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Electrical impedance alterations in the rat hind limb with unloading.

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Department of Neurology, Beth Israel Deaconess Medical Center, Harvard Medical School,USA.



Methods are needed for quantifying muscle deconditioning due to immobilization, aging, or spaceflight. Electrical impedance myography (EIM) is one technique that may offer easy-to-follow metrics. Here, we evaluate the time course and character of the change in single- and multi-frequency EIM parameters in the hind-limb suspension model of muscle deconditioning in rats.


Sixty-two rats were studied with EIM during a two-week period of hind limb unloading followed by a two-week recovery period. Random subsets of animals were sacrificed at one-week time intervals to measure muscle fiber size.


Significant alterations were observed in nearly all impedance parameters. The 50 kHz phase and multi-frequency phase-slope, created by taking the slope of a line fitted to the impedance values between 100-500 kHz, appeared most sensitive to disuse atrophy, the latter decreasing by over 33.0±6.6% (p<0.001), a change similar to the maximum reduction in muscle fiber size. Impedance alterations, however, lagged changes in muscle fiber size.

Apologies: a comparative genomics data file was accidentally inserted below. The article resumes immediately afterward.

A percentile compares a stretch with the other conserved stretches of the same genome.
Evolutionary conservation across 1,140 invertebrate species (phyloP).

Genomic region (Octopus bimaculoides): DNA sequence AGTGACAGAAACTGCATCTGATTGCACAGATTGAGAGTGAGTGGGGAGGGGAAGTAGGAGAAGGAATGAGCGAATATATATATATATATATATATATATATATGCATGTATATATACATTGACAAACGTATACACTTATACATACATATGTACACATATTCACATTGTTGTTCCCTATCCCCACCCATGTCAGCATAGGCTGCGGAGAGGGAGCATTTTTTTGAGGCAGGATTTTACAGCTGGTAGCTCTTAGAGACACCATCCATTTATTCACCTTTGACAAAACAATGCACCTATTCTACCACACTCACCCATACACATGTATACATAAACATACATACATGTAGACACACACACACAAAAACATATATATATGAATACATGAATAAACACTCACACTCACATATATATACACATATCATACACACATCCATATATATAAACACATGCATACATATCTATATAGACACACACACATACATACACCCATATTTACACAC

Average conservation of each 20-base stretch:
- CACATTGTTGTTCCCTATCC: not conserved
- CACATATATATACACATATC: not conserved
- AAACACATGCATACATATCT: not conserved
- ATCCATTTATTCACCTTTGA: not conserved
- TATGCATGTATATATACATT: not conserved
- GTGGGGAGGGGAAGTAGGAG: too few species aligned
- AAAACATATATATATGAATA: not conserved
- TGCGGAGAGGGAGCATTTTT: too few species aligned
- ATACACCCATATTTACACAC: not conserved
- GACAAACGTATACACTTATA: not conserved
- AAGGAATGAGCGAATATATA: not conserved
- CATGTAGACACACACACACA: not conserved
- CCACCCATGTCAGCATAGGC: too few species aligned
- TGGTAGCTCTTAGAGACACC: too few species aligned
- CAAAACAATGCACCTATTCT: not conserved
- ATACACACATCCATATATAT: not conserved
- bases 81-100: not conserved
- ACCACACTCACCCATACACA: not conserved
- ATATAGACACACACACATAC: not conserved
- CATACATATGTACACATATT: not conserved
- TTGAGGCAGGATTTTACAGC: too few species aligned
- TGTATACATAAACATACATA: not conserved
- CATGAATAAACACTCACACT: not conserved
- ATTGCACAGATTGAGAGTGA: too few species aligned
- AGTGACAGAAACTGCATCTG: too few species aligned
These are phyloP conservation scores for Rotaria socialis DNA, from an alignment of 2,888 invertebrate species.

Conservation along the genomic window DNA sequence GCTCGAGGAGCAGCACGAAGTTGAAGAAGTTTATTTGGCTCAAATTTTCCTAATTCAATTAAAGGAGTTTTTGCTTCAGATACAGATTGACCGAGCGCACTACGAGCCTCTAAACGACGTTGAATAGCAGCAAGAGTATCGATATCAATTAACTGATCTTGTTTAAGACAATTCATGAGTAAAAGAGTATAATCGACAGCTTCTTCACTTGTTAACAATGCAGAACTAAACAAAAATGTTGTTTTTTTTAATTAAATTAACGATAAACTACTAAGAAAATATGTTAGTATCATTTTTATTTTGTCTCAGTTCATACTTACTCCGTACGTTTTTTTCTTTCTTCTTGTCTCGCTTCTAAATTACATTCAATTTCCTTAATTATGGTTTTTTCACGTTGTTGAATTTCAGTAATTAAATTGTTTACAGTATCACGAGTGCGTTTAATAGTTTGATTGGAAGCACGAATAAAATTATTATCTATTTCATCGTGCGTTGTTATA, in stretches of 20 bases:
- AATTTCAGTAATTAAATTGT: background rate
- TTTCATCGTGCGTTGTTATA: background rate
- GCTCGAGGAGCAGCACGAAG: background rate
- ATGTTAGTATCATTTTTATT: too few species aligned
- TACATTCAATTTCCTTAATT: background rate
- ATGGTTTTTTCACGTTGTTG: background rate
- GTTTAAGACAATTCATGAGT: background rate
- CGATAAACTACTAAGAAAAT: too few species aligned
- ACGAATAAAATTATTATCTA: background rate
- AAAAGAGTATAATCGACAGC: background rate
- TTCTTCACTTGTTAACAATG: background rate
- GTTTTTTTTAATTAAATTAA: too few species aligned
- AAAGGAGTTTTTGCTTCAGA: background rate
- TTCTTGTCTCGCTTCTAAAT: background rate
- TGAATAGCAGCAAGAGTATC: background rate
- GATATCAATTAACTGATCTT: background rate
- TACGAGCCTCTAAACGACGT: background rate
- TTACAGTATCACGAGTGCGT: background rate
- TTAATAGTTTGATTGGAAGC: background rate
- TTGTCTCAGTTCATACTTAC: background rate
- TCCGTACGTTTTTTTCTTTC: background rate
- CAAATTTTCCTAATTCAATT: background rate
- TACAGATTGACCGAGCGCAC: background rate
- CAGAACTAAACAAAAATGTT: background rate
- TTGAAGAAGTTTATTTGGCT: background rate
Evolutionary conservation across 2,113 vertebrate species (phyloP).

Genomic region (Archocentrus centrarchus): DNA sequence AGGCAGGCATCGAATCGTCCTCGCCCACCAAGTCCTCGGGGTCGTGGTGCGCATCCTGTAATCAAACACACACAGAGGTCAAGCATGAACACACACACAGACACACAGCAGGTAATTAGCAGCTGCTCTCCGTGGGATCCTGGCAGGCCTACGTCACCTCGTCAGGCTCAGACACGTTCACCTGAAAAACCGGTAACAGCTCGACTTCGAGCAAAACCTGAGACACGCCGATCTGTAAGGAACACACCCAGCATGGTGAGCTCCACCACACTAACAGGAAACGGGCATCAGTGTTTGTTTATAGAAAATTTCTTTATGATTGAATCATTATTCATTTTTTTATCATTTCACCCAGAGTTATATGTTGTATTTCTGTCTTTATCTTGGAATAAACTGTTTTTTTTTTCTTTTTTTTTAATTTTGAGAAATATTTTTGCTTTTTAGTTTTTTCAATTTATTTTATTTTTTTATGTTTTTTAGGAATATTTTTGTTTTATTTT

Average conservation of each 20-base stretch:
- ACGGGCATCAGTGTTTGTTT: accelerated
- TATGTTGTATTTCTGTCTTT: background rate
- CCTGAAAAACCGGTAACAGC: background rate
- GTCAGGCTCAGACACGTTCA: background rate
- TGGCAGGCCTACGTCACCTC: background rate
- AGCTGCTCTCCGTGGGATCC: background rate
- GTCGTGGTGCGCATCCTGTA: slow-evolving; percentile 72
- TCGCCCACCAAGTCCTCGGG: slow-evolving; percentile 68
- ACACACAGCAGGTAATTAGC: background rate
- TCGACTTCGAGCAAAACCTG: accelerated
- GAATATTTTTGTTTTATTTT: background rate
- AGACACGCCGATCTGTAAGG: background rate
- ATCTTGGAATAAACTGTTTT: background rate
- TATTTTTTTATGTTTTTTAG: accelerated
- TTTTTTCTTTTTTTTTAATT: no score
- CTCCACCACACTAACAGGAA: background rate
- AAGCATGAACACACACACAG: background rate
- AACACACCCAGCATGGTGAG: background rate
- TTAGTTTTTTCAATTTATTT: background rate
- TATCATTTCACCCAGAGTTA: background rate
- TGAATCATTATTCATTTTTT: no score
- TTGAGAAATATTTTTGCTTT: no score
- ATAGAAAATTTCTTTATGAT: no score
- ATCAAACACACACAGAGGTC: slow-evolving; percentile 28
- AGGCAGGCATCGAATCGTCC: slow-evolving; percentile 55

EIM is sensitive to disuse change in the rat, albeit with a delay relative to alterations in muscle fiber size. Given the rapidity and simplicity of EIM measurements, the technique could prove useful in providing a non-invasive approach to measuring disuse change in animal models and human subjects.

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